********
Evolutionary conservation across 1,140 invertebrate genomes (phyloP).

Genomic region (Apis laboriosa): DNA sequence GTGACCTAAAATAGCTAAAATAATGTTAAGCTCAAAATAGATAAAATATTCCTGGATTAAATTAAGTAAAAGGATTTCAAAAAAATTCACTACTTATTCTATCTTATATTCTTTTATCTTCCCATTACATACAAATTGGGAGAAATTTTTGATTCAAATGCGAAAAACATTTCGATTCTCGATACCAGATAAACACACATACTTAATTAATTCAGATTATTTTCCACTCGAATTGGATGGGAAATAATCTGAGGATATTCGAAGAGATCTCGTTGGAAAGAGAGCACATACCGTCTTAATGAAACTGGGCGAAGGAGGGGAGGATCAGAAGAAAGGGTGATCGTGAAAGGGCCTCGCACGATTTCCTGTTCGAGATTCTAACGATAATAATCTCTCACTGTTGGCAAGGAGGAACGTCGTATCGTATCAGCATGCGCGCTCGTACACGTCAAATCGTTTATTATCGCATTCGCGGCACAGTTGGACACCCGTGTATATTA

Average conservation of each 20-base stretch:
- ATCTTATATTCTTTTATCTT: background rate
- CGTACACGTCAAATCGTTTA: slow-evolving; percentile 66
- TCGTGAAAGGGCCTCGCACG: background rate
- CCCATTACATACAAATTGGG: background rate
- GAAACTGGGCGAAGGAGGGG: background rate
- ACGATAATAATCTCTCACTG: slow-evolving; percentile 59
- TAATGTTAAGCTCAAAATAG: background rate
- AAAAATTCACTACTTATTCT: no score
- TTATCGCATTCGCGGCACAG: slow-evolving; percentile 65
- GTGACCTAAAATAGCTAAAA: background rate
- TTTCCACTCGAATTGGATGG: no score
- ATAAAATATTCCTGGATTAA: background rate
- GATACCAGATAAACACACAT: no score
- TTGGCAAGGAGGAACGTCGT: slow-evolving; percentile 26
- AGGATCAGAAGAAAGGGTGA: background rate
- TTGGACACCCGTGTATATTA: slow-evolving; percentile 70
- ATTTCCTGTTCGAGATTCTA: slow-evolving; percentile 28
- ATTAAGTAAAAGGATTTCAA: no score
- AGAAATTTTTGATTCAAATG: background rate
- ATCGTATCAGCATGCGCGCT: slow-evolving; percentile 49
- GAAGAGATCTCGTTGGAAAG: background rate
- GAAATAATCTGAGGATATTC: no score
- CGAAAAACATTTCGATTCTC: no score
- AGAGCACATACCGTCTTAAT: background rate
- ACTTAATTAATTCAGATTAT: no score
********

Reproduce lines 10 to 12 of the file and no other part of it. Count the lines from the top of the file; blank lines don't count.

- TAATGTTAAGCTCAAAATAG: background rate
- AAAAATTCACTACTTATTCT: no score
- TTATCGCATTCGCGGCACAG: slow-evolving; percentile 65